Judge bars exploded pipeline from upcoming PG&E trial
SAN FRANCISCO — Prosecutors at Pacific Gas & Electric Co.'s upcoming criminal trial cannot show jurors a segment of a pipeline that exploded in a San Francisco Bay Area neighborhood or discuss how many people were killed and homes were destroyed, a federal judge ruled.
PG&E has conceded errors in its records about the pipeline's characteristics, and viewing the pipe could create an emotional response in jurors, U.S. District Court Judge Thelton Henderson said Monday. Prosecutors wanted to bring the roughly 3,000-pound pipeline to a street near the courthouse on a flatbed truck.
Henderson also barred prosecutors from saying how many people died and how many homes were destroyed in the 2010 San Bruno blast as well introducing images of the explosion site. He said that information could unfairly prejudice jurors.
Prosecutors have charged PG&E with one count of obstructing investigators after the blast and multiple pipeline safety violations. PG&E has pleaded not guilty.
Maine could be 1st state to OK medical pot to treat addicts
AUGUSTA, Maine — Maine could become the first state to add addiction to opioid prescriptions and illegal narcotics like heroin to its list of conditions that qualify for medical marijuana.
Nearly 30 medical marijuana caregivers and patients told state regulators at a public hearing on Tuesday that marijuana eases the symptoms of opioid withdrawal and offers a healthier alternative to the prescription painkillers that can lead to addiction.
Joseph Legendre, 50, of Mount Vernon, choked back tears as he spoke about the pain he endured after hurting his back 26 years ago at construction site and how marijuana finally eased that pain. Britney Lashier, 23, of Saco, said smoking marijuana helped her break a heroin addiction she picked up in Morocco while studying in college.
"Marijuana saved my life for sure," she said.
Supporters say it has been prescribed for opiate addiction in other states that have few restrictions on medical marijuana, including California and Massachusetts. But Maine would be the first to specifically add opiate addiction as a qualifying condition, according to the Maine Medical Association.
Representatives of Maine's medical establishment spoke in opposition, saying there is no scientific evidence backing up claims that marijuana effectively treats addiction.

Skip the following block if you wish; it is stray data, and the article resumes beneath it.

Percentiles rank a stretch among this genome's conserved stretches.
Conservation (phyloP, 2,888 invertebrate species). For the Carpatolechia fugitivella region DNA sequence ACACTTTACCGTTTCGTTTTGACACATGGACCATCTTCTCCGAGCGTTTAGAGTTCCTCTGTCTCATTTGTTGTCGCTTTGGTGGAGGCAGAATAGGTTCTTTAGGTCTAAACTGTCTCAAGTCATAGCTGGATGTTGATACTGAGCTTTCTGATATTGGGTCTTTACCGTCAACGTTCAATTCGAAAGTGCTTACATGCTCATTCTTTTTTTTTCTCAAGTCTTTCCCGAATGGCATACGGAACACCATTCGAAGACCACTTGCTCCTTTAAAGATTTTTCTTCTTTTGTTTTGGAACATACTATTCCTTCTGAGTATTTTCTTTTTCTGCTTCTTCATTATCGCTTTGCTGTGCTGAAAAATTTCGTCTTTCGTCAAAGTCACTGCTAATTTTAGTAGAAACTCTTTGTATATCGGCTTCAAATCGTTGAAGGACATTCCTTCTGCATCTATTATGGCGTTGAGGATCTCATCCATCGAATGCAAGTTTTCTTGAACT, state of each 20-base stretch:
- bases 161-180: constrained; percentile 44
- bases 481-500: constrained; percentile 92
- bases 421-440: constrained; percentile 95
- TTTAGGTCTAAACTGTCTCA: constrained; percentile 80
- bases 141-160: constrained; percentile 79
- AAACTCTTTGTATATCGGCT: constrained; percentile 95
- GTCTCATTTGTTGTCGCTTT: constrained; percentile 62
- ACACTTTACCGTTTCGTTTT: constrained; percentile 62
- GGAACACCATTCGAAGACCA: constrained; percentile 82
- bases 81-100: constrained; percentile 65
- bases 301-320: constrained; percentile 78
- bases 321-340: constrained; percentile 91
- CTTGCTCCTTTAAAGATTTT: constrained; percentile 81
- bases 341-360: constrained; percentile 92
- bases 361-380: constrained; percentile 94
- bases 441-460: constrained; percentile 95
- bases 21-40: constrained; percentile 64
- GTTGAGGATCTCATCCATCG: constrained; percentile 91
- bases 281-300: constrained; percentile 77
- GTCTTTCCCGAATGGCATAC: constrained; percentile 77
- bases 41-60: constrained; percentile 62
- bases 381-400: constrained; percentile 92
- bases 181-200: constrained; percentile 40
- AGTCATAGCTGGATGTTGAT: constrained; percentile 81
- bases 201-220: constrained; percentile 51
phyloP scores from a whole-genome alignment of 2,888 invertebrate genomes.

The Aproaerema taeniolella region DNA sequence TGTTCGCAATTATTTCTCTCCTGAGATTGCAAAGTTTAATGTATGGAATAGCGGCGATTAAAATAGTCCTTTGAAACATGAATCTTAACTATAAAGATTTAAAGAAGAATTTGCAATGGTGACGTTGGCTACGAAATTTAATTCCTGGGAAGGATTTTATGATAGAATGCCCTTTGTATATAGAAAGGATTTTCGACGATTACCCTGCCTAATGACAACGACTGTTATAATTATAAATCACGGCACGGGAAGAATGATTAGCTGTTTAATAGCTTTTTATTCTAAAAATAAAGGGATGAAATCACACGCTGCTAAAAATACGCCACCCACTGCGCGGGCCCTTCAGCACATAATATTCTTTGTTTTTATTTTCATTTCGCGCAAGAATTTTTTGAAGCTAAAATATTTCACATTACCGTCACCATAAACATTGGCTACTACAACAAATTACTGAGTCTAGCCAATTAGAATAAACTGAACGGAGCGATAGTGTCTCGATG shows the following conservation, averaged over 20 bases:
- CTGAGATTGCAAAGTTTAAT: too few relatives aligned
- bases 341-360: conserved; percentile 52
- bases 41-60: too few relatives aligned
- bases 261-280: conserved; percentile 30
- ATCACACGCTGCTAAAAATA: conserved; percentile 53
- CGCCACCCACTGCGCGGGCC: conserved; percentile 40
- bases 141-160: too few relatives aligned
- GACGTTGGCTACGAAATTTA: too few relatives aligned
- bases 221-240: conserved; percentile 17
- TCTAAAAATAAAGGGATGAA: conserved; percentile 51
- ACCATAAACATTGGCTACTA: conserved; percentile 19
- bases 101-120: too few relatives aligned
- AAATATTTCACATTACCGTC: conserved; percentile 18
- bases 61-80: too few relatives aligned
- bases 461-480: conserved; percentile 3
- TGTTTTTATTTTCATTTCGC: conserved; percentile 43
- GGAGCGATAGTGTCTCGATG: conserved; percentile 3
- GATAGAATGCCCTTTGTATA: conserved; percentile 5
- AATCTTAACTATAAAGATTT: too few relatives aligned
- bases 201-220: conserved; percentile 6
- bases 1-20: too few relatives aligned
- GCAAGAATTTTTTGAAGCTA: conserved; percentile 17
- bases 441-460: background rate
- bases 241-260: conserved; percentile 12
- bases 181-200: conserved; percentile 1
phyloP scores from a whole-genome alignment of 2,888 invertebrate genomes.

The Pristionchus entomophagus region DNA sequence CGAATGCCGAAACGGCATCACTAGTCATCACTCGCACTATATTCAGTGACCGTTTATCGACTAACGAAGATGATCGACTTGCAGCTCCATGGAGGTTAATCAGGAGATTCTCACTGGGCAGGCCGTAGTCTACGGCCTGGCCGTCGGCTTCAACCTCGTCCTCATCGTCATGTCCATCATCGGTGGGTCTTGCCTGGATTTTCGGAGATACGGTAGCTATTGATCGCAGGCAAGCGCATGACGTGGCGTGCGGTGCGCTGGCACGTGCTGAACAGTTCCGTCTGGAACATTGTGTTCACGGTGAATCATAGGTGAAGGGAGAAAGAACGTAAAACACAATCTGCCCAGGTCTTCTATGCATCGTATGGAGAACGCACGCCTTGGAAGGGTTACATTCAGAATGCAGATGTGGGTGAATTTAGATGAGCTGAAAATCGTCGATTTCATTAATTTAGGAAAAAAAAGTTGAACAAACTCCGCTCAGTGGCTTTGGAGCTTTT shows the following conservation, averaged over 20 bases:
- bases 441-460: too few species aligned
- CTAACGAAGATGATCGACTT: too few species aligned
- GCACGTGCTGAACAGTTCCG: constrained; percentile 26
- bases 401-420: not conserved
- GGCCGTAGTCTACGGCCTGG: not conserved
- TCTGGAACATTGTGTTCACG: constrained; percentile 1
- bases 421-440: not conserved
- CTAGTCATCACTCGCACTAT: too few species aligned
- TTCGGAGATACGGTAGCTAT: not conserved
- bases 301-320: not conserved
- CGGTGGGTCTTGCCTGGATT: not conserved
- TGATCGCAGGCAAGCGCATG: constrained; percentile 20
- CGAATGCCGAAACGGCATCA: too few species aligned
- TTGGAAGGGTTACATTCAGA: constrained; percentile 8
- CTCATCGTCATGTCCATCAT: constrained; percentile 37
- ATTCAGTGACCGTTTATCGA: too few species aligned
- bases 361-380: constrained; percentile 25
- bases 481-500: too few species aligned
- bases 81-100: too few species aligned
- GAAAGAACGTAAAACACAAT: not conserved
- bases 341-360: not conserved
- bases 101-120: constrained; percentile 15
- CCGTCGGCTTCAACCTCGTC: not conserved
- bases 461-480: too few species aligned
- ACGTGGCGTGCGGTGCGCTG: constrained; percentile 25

Report: Life expectancy dipped a bit for white women in US
NEW YORK — Life expectancy for white women has fallen a little, according to a new government report.
White women lost about five weeks from their predicted lifespan in 2014, compared to 2013, the Centers for Disease Control and Prevention reported Wednesday.
Life expectancy held steady for black women and white men, and increased for black men, Hispanic men and Hispanic women.
The CDC previously reported that the life expectancy for all Americans born in 2014 was 78 years and 9½ months— the same prediction made for the previous two years.
Wednesday's report gives a breakdown by race or gender. It predicts that a white girl born in 2014 could expect to live about 81 years and 1 month, about five weeks fewer than the previous year's prediction.
The last time there was a one-year drop for white women was in 2008. That was considered a statistical blip, said Robert Anderson of the CDC's National Center for Health Statistics.
That could also be the case for the 2014 decline "or it could be a harbinger of things to come," Anderson said. That won't be known until data from more years comes in, he added.
Some recent reports have shown rising suicide and drug overdose death rates for white women — particularly middle-aged ones.
Police find car of brothers wanted in couple's disappearance
SEATTLE — Two brothers wanted in the disappearance and presumed slayings of a Washington state couple may be heading for the Mexican border, authorities said Tuesday.
Detectives found a red Volkswagen that had been driven by 53-year-old John Blaine Reed and his brother, 49-year-old Tony Clyde Reed, in Phoenix, but they said the suspects had since taken a 2002 gold Acura 3.2TL with Arizona plate BNN-9968. A license plate reader captured that plate near Calexico, California, on Monday, the Snohomish County Sheriff's Office said.
The brothers are wanted in the disappearance of John Reed's former neighbors, 45-year-old Patrick Shunn and his wife, 46-year-old Monique Patenaude, who were reported missing a week ago. Investigators say they found evidence the couple was killed, and teams were searching a wooded 23-square-mile area around their home near Oso, 50 miles north-northeast of Seattle, for their bodies.
"The exact location of the Reed brothers is unknown, but there is reason to believe they may be trying to flee to Mexico," the sheriff's office said in an email Tuesday. It described them as convicted felons who should be considered armed and dangerous.
Shunn and Patenaude had long worried about getting on the wrong side of John Reed, who lived a little ways up an old logging road from their 21-acre spread in the foothills of the Cascade Mountains. When they sued other neighbors over a property dispute more than two years ago, they avoided naming him as a defendant because they didn't want to irk him, their former lawyer said Monday.